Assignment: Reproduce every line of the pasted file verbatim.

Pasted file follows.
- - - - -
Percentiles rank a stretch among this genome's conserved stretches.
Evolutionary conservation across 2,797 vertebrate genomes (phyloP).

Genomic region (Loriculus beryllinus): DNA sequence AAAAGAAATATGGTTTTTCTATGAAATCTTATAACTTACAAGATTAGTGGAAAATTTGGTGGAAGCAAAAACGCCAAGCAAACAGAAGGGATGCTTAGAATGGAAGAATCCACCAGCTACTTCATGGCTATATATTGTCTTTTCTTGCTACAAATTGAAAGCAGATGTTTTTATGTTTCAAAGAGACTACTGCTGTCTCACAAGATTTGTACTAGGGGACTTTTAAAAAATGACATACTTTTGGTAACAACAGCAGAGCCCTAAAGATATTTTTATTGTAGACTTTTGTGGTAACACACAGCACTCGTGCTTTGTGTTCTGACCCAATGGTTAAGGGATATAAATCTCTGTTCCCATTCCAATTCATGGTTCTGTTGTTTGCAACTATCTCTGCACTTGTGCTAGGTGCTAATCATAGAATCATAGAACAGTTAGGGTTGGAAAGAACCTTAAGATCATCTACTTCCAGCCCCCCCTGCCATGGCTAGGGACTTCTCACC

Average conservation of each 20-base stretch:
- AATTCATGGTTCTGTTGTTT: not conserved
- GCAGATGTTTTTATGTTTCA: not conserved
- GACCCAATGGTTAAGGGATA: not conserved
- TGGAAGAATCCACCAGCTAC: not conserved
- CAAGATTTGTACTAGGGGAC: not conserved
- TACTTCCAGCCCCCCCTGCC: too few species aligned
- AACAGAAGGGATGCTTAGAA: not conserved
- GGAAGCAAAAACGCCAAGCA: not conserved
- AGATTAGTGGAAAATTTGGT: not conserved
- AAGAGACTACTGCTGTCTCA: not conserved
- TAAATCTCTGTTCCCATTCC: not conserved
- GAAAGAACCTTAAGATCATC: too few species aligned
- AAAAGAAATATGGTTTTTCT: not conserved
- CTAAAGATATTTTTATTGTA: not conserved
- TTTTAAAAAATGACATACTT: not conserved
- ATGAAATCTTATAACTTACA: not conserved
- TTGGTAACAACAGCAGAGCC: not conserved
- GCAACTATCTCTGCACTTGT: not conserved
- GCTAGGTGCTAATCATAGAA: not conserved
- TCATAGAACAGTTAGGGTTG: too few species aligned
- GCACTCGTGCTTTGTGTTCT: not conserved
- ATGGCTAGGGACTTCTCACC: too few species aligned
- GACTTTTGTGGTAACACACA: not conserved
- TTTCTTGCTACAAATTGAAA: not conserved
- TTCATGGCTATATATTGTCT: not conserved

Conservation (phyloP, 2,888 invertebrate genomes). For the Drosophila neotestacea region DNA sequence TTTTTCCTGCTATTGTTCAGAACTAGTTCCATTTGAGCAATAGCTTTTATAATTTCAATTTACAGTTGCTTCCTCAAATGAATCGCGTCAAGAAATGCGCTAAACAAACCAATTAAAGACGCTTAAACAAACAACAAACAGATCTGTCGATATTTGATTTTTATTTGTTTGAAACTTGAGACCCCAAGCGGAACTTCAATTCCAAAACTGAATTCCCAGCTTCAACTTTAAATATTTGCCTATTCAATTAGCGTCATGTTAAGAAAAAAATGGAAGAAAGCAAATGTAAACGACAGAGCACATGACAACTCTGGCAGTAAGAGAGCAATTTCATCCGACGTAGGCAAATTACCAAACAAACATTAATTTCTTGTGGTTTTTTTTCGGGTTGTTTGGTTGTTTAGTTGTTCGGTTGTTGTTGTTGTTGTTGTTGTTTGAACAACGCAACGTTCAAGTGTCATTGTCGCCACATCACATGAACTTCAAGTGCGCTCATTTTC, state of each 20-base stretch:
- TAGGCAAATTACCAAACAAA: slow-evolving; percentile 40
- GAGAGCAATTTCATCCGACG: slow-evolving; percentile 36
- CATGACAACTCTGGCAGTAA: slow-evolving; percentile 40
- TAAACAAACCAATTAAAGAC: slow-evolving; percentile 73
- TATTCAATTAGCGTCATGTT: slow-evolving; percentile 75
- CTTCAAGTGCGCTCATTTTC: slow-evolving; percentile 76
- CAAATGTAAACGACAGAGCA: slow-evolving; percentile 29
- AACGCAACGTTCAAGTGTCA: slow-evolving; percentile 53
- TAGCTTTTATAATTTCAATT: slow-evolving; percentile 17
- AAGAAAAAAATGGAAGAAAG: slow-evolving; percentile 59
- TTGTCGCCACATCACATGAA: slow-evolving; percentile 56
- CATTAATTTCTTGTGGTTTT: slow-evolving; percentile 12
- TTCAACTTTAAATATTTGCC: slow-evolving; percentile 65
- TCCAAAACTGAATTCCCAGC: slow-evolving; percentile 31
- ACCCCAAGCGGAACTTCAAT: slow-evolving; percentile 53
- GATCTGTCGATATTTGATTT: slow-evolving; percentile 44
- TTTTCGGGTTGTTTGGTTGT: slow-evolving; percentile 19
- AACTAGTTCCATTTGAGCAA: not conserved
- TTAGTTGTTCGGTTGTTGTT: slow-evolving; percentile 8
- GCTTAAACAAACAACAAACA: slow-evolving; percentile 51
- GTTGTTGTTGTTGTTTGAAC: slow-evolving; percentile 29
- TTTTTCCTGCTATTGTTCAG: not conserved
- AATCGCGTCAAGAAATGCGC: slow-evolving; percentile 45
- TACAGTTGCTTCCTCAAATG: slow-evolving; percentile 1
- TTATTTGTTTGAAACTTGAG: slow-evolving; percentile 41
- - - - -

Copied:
Percentiles rank a stretch among this genome's conserved stretches.
Evolutionary conservation across 2,797 vertebrate genomes (phyloP).

Genomic region (Loriculus beryllinus): DNA sequence AAAAGAAATATGGTTTTTCTATGAAATCTTATAACTTACAAGATTAGTGGAAAATTTGGTGGAAGCAAAAACGCCAAGCAAACAGAAGGGATGCTTAGAATGGAAGAATCCACCAGCTACTTCATGGCTATATATTGTCTTTTCTTGCTACAAATTGAAAGCAGATGTTTTTATGTTTCAAAGAGACTACTGCTGTCTCACAAGATTTGTACTAGGGGACTTTTAAAAAATGACATACTTTTGGTAACAACAGCAGAGCCCTAAAGATATTTTTATTGTAGACTTTTGTGGTAACACACAGCACTCGTGCTTTGTGTTCTGACCCAATGGTTAAGGGATATAAATCTCTGTTCCCATTCCAATTCATGGTTCTGTTGTTTGCAACTATCTCTGCACTTGTGCTAGGTGCTAATCATAGAATCATAGAACAGTTAGGGTTGGAAAGAACCTTAAGATCATCTACTTCCAGCCCCCCCTGCCATGGCTAGGGACTTCTCACC

Average conservation of each 20-base stretch:
- AATTCATGGTTCTGTTGTTT: not conserved
- GCAGATGTTTTTATGTTTCA: not conserved
- GACCCAATGGTTAAGGGATA: not conserved
- TGGAAGAATCCACCAGCTAC: not conserved
- CAAGATTTGTACTAGGGGAC: not conserved
- TACTTCCAGCCCCCCCTGCC: too few species aligned
- AACAGAAGGGATGCTTAGAA: not conserved
- GGAAGCAAAAACGCCAAGCA: not conserved
- AGATTAGTGGAAAATTTGGT: not conserved
- AAGAGACTACTGCTGTCTCA: not conserved
- TAAATCTCTGTTCCCATTCC: not conserved
- GAAAGAACCTTAAGATCATC: too few species aligned
- AAAAGAAATATGGTTTTTCT: not conserved
- CTAAAGATATTTTTATTGTA: not conserved
- TTTTAAAAAATGACATACTT: not conserved
- ATGAAATCTTATAACTTACA: not conserved
- TTGGTAACAACAGCAGAGCC: not conserved
- GCAACTATCTCTGCACTTGT: not conserved
- GCTAGGTGCTAATCATAGAA: not conserved
- TCATAGAACAGTTAGGGTTG: too few species aligned
- GCACTCGTGCTTTGTGTTCT: not conserved
- ATGGCTAGGGACTTCTCACC: too few species aligned
- GACTTTTGTGGTAACACACA: not conserved
- TTTCTTGCTACAAATTGAAA: not conserved
- TTCATGGCTATATATTGTCT: not conserved

Conservation (phyloP, 2,888 invertebrate genomes). For the Drosophila neotestacea region DNA sequence TTTTTCCTGCTATTGTTCAGAACTAGTTCCATTTGAGCAATAGCTTTTATAATTTCAATTTACAGTTGCTTCCTCAAATGAATCGCGTCAAGAAATGCGCTAAACAAACCAATTAAAGACGCTTAAACAAACAACAAACAGATCTGTCGATATTTGATTTTTATTTGTTTGAAACTTGAGACCCCAAGCGGAACTTCAATTCCAAAACTGAATTCCCAGCTTCAACTTTAAATATTTGCCTATTCAATTAGCGTCATGTTAAGAAAAAAATGGAAGAAAGCAAATGTAAACGACAGAGCACATGACAACTCTGGCAGTAAGAGAGCAATTTCATCCGACGTAGGCAAATTACCAAACAAACATTAATTTCTTGTGGTTTTTTTTCGGGTTGTTTGGTTGTTTAGTTGTTCGGTTGTTGTTGTTGTTGTTGTTGTTTGAACAACGCAACGTTCAAGTGTCATTGTCGCCACATCACATGAACTTCAAGTGCGCTCATTTTC, state of each 20-base stretch:
- TAGGCAAATTACCAAACAAA: slow-evolving; percentile 40
- GAGAGCAATTTCATCCGACG: slow-evolving; percentile 36
- CATGACAACTCTGGCAGTAA: slow-evolving; percentile 40
- TAAACAAACCAATTAAAGAC: slow-evolving; percentile 73
- TATTCAATTAGCGTCATGTT: slow-evolving; percentile 75
- CTTCAAGTGCGCTCATTTTC: slow-evolving; percentile 76
- CAAATGTAAACGACAGAGCA: slow-evolving; percentile 29
- AACGCAACGTTCAAGTGTCA: slow-evolving; percentile 53
- TAGCTTTTATAATTTCAATT: slow-evolving; percentile 17
- AAGAAAAAAATGGAAGAAAG: slow-evolving; percentile 59
- TTGTCGCCACATCACATGAA: slow-evolving; percentile 56
- CATTAATTTCTTGTGGTTTT: slow-evolving; percentile 12
- TTCAACTTTAAATATTTGCC: slow-evolving; percentile 65
- TCCAAAACTGAATTCCCAGC: slow-evolving; percentile 31
- ACCCCAAGCGGAACTTCAAT: slow-evolving; percentile 53
- GATCTGTCGATATTTGATTT: slow-evolving; percentile 44
- TTTTCGGGTTGTTTGGTTGT: slow-evolving; percentile 19
- AACTAGTTCCATTTGAGCAA: not conserved
- TTAGTTGTTCGGTTGTTGTT: slow-evolving; percentile 8
- GCTTAAACAAACAACAAACA: slow-evolving; percentile 51
- GTTGTTGTTGTTGTTTGAAC: slow-evolving; percentile 29
- TTTTTCCTGCTATTGTTCAG: not conserved
- AATCGCGTCAAGAAATGCGC: slow-evolving; percentile 45
- TACAGTTGCTTCCTCAAATG: slow-evolving; percentile 1
- TTATTTGTTTGAAACTTGAG: slow-evolving; percentile 41